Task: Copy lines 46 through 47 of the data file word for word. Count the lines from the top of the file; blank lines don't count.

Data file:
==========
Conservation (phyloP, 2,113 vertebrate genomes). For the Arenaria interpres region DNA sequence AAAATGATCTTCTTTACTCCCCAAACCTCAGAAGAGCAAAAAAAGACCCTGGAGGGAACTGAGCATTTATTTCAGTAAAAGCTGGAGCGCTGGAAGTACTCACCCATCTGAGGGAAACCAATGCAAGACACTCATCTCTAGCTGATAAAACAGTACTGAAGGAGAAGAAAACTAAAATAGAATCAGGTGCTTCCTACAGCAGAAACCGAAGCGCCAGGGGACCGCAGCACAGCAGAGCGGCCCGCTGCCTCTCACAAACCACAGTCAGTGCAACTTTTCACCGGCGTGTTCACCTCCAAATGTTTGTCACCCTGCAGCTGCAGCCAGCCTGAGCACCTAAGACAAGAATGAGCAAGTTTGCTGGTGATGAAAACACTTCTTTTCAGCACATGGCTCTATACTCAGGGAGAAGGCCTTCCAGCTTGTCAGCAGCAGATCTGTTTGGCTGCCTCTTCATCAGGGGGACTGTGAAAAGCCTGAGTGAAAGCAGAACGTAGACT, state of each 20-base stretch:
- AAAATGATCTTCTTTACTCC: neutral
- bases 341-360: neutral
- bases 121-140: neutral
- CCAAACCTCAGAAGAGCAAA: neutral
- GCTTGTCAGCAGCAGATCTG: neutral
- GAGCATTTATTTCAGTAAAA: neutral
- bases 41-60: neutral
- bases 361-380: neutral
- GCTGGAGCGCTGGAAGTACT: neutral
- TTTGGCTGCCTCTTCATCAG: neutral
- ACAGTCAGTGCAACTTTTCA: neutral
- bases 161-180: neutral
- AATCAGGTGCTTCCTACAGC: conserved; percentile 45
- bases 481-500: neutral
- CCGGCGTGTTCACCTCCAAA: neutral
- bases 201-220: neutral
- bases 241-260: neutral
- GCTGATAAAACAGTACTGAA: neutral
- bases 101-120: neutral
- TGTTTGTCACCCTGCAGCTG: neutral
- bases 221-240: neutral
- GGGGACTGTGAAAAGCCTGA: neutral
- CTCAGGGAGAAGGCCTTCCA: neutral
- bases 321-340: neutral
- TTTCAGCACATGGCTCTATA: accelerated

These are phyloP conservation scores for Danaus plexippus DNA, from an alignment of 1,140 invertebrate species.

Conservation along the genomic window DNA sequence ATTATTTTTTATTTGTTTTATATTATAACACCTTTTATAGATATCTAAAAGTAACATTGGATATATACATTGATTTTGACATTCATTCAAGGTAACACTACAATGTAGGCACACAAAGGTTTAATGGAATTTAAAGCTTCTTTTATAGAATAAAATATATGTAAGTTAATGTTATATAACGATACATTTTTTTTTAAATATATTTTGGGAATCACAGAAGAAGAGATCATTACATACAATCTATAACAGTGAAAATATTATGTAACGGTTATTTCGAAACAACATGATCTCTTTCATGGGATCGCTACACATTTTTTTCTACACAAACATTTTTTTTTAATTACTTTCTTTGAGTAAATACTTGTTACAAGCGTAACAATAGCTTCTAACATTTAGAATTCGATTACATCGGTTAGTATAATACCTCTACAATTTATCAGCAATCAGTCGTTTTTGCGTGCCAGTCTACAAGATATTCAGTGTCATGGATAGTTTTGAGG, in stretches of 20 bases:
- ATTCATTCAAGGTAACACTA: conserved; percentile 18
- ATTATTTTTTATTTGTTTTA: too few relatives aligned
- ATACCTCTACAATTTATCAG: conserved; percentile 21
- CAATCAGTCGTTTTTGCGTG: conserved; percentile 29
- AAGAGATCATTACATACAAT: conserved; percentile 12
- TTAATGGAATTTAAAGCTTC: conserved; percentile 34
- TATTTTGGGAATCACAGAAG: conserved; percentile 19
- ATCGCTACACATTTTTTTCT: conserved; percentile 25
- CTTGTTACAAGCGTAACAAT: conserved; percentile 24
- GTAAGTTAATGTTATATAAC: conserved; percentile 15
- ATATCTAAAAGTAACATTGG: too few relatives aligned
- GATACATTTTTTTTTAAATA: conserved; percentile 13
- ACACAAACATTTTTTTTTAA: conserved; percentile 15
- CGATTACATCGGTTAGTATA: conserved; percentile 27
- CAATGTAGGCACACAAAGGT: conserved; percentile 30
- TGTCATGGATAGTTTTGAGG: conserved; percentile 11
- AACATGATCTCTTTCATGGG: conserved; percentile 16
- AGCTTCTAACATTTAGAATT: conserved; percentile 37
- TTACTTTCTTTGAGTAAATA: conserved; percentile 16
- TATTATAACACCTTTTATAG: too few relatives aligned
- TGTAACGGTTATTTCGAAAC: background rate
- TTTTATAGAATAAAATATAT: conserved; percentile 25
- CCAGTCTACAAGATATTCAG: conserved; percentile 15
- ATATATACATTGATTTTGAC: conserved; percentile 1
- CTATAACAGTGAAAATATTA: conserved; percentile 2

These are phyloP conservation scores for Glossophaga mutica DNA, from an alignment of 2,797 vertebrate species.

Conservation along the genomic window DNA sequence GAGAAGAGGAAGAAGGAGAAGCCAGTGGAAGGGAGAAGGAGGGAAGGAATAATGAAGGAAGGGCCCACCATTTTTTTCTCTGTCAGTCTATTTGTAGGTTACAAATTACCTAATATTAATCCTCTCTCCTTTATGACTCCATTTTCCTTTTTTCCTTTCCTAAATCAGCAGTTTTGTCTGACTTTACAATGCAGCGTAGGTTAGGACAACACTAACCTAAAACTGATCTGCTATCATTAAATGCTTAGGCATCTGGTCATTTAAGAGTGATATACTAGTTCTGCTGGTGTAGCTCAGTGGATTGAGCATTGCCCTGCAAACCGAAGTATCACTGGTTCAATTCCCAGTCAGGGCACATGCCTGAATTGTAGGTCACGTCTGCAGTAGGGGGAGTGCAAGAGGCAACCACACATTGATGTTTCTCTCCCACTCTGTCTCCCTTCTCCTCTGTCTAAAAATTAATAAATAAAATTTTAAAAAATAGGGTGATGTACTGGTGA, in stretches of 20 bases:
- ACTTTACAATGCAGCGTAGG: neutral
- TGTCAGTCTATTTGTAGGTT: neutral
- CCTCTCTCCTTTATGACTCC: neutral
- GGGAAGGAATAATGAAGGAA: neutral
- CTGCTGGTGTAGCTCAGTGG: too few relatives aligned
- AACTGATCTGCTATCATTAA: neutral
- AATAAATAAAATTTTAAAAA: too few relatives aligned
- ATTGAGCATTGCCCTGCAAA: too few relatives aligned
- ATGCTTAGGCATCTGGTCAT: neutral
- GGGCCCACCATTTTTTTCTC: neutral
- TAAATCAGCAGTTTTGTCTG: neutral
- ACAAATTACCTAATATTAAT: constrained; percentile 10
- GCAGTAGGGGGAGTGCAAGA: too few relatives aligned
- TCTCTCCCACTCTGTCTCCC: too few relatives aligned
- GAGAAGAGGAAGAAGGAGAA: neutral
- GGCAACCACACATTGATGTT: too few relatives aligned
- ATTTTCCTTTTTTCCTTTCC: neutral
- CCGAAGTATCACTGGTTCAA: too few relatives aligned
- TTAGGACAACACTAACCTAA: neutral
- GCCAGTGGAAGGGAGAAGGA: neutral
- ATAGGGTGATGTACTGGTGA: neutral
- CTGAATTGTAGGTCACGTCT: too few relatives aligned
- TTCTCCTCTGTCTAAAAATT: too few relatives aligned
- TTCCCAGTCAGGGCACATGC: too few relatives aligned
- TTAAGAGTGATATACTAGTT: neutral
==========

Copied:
- AGCTTCTAACATTTAGAATT: conserved; percentile 37
- TTACTTTCTTTGAGTAAATA: conserved; percentile 16